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Special Feature |

Pathological Case of the Month FREE

Ilan Cohen, MD; Aaron Chechick, MD; Michael Heim, MB, ChB
[+] Author Affiliations

From the Foot and Ankle Service, the Orthopaedic Department, Sheba Medical Center, Tel-Hashomer, Israel.


Section Editor: Enid Gilbert-barness, MD


Arch Pediatr Adolesc Med. 2000;154(11):1163. doi:10.1001/archpedi.154.11.1163.
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A 19-YEAR-OLD teenager had a painless deformity on his right forefoot that developed slowly for 4 years when it began to interfere with shoe wearing, causing him to seek medical attention. On physical examination the right forefoot displayed some splaying with an unusually large second web space (Figure 1). Palpation revealed prominence of bony consistency between the bases of the second and third toes. Flexibility and mobility of the toes were normal, and no accompanying neurological signs were present. There was no other apparent deformity in the feet or body, and no family history of congenital or developmental skeletal deformities. Plain x-ray films show a bony outgrowth originating from the metaphysis of the proximal phalanx of the third toe on its medial (tibial) side, pushing the adjacent second toe away from its normal alignment into a varus position (Figure 2). Careful inspection of the roentgenogram revealed a small impression with a sclerotic rim on the lateral (fibular) side of the base of the proximal phalanx corresponding to the tip of the bony lesion. An excisional biopsy was performed, and the lesion was removed by osteotomizing it from the base of the phalanx. Figure 3 shows its macroscopic appearance; Figure 4, histological findings.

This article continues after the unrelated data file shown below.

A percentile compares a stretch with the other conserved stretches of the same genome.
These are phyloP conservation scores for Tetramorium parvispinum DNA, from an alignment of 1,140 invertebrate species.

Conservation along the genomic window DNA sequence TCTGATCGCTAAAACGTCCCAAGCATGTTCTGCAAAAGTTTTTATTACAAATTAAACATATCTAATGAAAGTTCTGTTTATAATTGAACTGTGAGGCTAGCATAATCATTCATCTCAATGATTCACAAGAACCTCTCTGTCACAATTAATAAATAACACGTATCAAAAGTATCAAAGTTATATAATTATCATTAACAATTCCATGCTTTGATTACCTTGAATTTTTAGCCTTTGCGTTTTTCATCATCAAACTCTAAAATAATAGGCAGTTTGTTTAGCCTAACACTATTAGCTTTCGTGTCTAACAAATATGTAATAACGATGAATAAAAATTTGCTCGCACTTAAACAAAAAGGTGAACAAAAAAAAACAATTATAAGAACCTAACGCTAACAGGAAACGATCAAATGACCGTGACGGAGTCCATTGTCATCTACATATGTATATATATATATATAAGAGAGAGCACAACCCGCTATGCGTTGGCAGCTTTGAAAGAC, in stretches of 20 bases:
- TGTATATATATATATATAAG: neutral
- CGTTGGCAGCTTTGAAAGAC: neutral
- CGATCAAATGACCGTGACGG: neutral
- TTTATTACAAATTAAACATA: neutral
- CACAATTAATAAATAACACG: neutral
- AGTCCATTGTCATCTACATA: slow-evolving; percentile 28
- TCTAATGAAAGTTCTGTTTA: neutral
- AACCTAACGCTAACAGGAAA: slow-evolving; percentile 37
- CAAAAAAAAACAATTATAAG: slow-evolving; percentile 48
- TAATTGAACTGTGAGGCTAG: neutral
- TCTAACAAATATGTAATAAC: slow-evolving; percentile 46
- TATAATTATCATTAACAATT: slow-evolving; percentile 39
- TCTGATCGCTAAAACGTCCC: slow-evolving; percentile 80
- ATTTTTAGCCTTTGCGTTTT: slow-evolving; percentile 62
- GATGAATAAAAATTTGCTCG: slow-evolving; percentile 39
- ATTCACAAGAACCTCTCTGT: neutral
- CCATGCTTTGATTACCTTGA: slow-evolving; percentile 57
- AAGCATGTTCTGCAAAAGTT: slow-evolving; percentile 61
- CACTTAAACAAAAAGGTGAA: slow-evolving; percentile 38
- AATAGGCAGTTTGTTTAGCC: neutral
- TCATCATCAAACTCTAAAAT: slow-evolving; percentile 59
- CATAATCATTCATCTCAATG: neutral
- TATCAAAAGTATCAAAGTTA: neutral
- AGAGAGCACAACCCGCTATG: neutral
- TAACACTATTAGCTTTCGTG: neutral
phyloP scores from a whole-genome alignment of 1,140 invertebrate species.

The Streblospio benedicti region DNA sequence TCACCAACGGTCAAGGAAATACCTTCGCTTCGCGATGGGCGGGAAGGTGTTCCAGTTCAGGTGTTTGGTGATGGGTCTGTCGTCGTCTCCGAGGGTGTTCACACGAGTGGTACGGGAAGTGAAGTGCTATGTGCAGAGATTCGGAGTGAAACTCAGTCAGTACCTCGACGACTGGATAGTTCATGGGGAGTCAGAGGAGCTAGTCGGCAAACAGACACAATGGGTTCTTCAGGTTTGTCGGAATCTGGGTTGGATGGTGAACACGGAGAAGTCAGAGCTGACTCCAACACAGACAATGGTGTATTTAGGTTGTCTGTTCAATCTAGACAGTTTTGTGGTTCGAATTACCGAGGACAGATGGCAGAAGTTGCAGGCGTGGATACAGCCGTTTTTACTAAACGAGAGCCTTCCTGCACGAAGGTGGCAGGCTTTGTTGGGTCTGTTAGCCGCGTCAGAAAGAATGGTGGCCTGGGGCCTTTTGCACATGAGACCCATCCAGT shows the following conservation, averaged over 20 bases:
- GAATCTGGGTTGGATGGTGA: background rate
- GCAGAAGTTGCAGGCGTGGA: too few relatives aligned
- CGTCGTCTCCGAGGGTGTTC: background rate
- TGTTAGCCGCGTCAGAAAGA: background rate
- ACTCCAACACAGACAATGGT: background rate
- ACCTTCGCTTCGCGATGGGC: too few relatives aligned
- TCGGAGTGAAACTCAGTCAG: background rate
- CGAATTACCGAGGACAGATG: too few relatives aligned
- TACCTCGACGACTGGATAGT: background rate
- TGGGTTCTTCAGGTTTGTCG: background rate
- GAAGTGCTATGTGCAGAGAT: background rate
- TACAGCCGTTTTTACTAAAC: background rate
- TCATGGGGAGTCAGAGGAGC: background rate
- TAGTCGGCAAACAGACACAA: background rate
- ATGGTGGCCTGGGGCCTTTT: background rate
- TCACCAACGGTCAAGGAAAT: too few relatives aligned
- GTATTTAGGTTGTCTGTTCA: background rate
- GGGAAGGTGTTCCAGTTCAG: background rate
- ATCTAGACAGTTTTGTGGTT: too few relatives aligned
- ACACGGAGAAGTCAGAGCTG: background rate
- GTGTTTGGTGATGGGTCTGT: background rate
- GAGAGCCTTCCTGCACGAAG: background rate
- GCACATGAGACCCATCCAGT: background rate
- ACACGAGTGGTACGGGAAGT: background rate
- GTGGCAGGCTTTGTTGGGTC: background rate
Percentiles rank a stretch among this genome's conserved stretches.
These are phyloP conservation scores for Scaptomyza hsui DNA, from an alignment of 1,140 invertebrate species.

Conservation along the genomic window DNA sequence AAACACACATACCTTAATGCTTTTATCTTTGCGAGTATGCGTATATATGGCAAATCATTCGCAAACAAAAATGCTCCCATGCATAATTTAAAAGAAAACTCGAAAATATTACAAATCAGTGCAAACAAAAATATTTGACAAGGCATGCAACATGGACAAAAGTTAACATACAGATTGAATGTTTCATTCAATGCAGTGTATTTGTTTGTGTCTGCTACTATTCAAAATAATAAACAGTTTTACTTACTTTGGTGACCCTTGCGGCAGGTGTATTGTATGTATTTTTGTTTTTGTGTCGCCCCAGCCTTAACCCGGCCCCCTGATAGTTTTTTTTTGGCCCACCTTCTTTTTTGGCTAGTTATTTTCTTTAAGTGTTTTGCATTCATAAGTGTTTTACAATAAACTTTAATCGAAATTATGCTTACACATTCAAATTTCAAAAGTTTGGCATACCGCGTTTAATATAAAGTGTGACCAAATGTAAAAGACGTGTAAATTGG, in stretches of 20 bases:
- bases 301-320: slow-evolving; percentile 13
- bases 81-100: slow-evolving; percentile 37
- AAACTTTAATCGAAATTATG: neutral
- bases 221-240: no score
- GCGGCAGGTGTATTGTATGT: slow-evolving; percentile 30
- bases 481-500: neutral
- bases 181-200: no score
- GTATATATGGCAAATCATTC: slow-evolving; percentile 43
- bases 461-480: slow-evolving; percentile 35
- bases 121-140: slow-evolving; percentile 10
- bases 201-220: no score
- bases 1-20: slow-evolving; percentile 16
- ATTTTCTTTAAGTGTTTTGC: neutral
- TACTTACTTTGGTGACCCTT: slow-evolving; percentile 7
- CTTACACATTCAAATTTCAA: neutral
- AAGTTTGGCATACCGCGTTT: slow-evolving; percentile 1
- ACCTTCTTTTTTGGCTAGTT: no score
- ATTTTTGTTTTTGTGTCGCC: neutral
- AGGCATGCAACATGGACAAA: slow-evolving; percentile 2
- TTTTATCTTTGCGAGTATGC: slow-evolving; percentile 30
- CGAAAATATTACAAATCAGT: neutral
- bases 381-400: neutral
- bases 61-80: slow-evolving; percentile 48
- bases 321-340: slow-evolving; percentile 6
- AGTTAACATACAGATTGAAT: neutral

Accepted for publication March 18, 1999.

Reprints: Ilan Cohen, MD, Orthopaedic Department, Sheba Medical Center, Tel-Aviv University, 34 Kehilat-Zion St, Hertzlia 46382, Israel.

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